A new poll shows that Americans are generally uneasy about the news they are getting.
This in itself is not news — complaints about fake news and spin have filled the national conversation for years. People are understandably wary about the reliability of news coverage.
The new research, a collaboration between The Associated Press-NORC Center for Public Affairs Research and the American Press Institute, reveals among other things the following intriguing data: More than two-thirds of the public and journalists agree that the media should offer more information about its sources. Nearly half of the public said journalists should explain how their story was reported, and 42 percent of the journalists said the same thing.
Obviously there is suspicion that the facts are being made up or manipulated to serve someone’s undisclosed agenda. Or that they are merely opinions, not accurate accounts of things that happened or were said, but what the author thinks should be.
Some of this is due to a lack of understanding about the difference between fact and opinion, at least as presented in the news media. For example, the study found that approximately half the American public does not know the definition of the term “op-ed.”
For the record, op-ed, derives from the op-ed page of newspapers — which contains opinions (that’s the “op” part) written by either staff or outside contributors, and editorials (the “ed”), which express the publisher’s or editors’ own opinions. Originally it meant “opposite the editorial page” where outside opinions appeared in newspapers.
This kind of ignorance about news terminology leads to misunderstandings. A reader who expects to find factual reporting in an op-ed piece may be confused when he finds somebody’s opinions instead.
For those who grew up on electronic rather than print journalism, op-ed may seem an arcane etymology. This helps to account for the trust disparity between age groups: Most American adults aged 18 to 29 think the news is fairly inaccurate, while most above 30 feel it is fairly accurate. This could be due in part to the older group’s familiarity with news jargon. It also reflects a younger mentality battered by blogs where the distinction between fact and opinion is often blurred.
Some news organizations these days make a kind of sport of spotting fake news. They scrutinize the accuracy of politicians’ statements as fast as they can misstate them. Presumably, it has always been the job of journalists to ascertain facts and identify distortions for readers, but the current mood calls for special highlighting. It’s also exciting to join the pundits in catching major public figures in the games they play with the truth.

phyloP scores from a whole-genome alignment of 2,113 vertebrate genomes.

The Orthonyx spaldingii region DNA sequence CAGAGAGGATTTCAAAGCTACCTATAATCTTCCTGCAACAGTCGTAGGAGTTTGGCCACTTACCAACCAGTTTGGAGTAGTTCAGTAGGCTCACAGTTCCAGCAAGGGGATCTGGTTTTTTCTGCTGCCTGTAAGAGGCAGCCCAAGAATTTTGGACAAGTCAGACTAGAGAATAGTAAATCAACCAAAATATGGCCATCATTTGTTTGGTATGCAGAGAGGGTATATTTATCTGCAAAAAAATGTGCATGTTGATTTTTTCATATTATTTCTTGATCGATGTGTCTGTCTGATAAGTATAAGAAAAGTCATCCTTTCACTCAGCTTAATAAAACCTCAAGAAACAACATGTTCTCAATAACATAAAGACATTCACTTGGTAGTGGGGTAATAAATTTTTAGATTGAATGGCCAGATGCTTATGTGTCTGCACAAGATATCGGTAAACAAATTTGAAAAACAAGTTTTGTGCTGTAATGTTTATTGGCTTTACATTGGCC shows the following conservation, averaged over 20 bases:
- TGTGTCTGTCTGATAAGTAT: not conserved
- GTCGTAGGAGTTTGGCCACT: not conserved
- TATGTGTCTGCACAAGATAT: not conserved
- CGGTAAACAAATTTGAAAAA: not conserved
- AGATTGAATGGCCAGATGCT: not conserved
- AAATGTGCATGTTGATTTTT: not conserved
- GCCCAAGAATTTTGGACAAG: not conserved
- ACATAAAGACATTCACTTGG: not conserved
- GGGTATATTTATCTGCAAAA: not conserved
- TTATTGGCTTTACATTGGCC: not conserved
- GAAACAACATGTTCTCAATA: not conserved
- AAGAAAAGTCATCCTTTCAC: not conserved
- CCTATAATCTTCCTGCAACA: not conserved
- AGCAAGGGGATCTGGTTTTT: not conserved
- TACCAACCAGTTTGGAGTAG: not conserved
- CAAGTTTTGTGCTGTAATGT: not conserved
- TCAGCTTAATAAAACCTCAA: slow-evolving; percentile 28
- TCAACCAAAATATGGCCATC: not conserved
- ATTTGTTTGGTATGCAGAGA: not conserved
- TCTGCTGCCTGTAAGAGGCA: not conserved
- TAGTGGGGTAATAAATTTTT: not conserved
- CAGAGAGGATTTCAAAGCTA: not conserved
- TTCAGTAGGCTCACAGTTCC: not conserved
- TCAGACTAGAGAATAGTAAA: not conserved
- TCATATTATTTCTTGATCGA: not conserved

However, the longing for solid facts you can depend on, that you can take with you into the polling booth, so to speak, does not mean that opinion has no legitimate place. Only that it must be labeled as such.
Moreover, facts do not always speak for themselves. Someone has to put them in the context of events, give background on how those facts got there and how they fit in.
For example, it is legitimate to run a story on the Singapore Summit that contrasts Kim Jong Un’s vague promise to denuclearize versus the actual concession (suspending military exercises between the U.S. and South Korea). However, the judgment as to whether President Donald Trump did or did not err in signing the agreement, or does or does not deserve a Nobel Prize, should be left for the op-eds.
Honest reporters and editors continually struggle not to cross the line between reporting and editorializing. That is, giving the reader a reasonable perspective without loading it with their hidden — sometimes unconscious — agendas. It is not possible to draw a clear and unequivocal line that all agree to.
Despite the growing disconnect between the journalistic profession and the public, it is somewhat reassuring that researchers found that both journalists and the public say they want more fact-based reporting and less of the other stuff.
But do people really mean what they say? The journalists by and large try to give people what they want in order to increase their audience. The belief among many of the subscribers to mainstream media is that whatever noble intentions people profess, what they buy is sensationalism, and they tend to recognize and accept as fact that which supports their own presumptions and prejudices.
Tom Rosenstiel, executive director of the American Press Institute, made the handy comparison to consumers. “You need to explain the mystery of how the meal was cooked,” he said. “We ought to take a cue from the way people go to the grocery store. Before they buy something, they need to learn what the ingredients are.”
But readers of news are not just consumers; they are citizens, whose need to know is not merely to satisfy their personal requirements but to decide on the issues and the candidates of the day. Democracy depends on informed voters. An electorate, not a consumerate.
As a consumer, one shops according to taste. Marketing experts deploy every tool at their disposal to predict and even create that taste in order to amplify profit.
Treating the citizen as a consumer has resulted in the phenomenon known as the “selling of the candidate.” The candidate is “sold” to the voter-consumer in the most attractive and palatable form, like a sweet breakfast cereal, not always conducive to a healthy body politic.
If everybody wants more facts, as they say they do, then both journalists and the public will have to shed, or at least scale back, the consumerist model.